Explained: BlackBerry ransomware operation and how it affects Windows users

US Security Agency FBI issued a warning against a ransomware named activity Black skin. This activity is targeting PCs running on Microsoft Windows. FBI issued the new one warning after Blackyte ransomware The gang attacks critical infrastructure and other high-profile targets in the country.
Cybersecurity researchers at Sophos reported that this ransomware group is using a new technique for attacks. This new technique allows attackers to hide ransomware from security products (like anti-virus). Blackyte ransomware can exploit a security vulnerability present in more than 1,000 drivers and common in some anti-virus software.
How Blacks Are Attacking Windows Users
Windows systems have a graphics utility driver called RTCorec64.sys, in which a security flaw (CVE-2019-16098) is believed to have been abused by the Blackyte ransomware gang. The real function of this driver is to provide extended control over the graphics card by overclocking it.

This vulnerability allows an attacker to read and write system memory by hijacking an authenticated user account, which can eventually be exploited to access information, execute code, etc.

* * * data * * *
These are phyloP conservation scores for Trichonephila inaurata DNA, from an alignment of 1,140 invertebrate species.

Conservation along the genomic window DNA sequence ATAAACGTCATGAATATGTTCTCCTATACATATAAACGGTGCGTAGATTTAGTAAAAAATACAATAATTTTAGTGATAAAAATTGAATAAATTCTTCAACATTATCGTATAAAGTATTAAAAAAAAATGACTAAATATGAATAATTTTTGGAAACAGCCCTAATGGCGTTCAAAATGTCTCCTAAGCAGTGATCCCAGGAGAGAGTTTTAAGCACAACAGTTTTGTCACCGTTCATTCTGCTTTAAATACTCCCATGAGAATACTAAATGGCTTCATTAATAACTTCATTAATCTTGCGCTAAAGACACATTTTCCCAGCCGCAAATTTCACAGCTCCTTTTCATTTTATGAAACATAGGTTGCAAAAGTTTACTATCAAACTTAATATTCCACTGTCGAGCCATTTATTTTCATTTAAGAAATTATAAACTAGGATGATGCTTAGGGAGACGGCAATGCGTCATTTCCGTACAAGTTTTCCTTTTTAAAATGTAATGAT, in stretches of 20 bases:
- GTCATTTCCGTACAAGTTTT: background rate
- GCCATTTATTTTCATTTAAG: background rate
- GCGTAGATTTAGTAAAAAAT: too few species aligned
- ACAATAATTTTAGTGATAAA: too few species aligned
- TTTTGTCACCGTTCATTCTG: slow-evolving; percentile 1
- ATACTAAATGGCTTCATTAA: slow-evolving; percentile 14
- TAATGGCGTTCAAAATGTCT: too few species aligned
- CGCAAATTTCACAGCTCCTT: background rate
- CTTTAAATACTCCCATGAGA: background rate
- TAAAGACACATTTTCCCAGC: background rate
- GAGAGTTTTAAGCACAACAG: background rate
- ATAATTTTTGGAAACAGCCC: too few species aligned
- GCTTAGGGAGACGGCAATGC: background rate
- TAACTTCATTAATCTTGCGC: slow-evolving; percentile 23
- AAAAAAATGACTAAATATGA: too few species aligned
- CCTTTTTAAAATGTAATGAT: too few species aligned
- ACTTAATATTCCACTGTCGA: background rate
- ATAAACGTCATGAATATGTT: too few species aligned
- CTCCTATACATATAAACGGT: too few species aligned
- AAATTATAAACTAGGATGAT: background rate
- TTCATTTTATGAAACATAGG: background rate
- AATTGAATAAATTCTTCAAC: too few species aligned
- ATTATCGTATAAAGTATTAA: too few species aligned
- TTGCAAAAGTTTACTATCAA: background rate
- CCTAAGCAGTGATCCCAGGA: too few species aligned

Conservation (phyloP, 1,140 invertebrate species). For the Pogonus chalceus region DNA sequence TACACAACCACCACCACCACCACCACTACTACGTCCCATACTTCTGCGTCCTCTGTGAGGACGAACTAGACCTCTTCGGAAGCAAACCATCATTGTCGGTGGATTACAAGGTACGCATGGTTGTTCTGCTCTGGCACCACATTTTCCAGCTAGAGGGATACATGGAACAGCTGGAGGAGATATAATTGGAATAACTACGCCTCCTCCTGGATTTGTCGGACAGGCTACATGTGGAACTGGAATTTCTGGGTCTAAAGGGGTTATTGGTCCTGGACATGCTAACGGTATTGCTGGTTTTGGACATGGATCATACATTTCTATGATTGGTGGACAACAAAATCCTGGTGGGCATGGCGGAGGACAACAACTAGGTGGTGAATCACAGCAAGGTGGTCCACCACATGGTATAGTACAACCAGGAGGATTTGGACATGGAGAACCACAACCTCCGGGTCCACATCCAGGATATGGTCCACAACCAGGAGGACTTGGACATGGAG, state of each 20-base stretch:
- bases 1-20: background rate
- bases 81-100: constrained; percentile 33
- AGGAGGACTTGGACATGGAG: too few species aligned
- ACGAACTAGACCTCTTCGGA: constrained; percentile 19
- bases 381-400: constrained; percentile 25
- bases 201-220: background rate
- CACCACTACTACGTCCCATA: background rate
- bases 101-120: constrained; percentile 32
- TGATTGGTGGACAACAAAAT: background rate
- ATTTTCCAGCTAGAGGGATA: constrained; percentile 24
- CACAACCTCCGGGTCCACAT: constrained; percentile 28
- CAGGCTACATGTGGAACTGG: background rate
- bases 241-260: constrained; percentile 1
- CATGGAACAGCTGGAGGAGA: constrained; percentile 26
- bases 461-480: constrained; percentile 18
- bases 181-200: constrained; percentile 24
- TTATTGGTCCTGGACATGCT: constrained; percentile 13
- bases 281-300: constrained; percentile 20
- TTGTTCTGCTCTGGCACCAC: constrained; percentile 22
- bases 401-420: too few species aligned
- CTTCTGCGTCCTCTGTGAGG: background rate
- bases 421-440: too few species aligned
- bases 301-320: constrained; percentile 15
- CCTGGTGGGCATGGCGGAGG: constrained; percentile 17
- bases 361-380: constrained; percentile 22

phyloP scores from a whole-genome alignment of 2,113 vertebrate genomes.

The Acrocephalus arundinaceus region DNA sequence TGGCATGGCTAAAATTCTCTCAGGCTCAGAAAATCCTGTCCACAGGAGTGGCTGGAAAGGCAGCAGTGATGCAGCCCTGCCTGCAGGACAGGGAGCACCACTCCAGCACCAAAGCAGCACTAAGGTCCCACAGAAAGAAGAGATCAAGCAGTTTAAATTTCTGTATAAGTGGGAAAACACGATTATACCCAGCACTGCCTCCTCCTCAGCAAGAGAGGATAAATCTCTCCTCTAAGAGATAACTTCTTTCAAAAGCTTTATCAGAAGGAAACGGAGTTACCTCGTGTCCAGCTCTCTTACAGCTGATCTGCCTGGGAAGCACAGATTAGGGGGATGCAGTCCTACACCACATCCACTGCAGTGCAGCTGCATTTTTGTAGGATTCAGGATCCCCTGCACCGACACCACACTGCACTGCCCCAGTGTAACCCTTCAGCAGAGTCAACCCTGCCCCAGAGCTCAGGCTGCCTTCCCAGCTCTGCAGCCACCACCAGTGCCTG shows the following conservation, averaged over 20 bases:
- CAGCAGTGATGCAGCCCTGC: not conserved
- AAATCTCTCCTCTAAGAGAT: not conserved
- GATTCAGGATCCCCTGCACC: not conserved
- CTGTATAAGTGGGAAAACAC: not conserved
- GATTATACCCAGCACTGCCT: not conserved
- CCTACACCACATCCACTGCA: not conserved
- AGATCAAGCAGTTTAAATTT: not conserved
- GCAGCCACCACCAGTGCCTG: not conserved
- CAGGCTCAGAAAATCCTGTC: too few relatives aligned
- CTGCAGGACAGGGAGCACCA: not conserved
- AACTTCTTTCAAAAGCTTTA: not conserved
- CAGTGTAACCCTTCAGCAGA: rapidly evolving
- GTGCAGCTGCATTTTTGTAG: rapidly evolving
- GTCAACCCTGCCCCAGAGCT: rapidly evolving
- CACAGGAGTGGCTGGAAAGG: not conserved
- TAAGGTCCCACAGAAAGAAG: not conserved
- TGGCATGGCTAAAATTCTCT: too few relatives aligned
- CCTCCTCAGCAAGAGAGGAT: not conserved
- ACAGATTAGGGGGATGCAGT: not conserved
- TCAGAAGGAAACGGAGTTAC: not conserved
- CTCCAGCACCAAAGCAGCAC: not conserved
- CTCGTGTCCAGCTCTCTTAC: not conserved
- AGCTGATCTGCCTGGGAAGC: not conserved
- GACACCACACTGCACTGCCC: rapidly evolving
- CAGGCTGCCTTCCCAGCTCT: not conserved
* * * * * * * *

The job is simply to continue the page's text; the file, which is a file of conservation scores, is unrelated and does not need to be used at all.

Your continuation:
The researchers have named this technique – “Bring your own drive”, which allows attackers to go undetected by the drivers used in more than 1,000 anti-virus software. BlackBerry exploits a driver vulnerability to take control of the targeted system and order it to shut down ETW or Event Tracking for Windows and other common processes used in security products.
What is Event Tracking for Windows or ETW
Senior Manager of Threat Research at Sophos, Christopher Budd explained that ETW is like the “guard at the front gate” in computers. The entire system becomes vulnerable when the main protection fails. Furthermore, because some antivirus vendors use ETW, Blackyte can bypass many security products.

At first, attackers abuse this vulnerability to silently take control of the system and then activate ransomware attack by asking victims to pay a ransom in exchange for the decryption key.
How users can protect themselves from Blackyyte
Researchers at Sophos have recommended that users update their drivers regularly to patch this security bug. Users have also been advised to block the list of drivers that are still vulnerable.
Tech organizations should also regularly release security updates and patches and provide multi-factor authentication (MFA) to keep users safe from these ransomware attacks.


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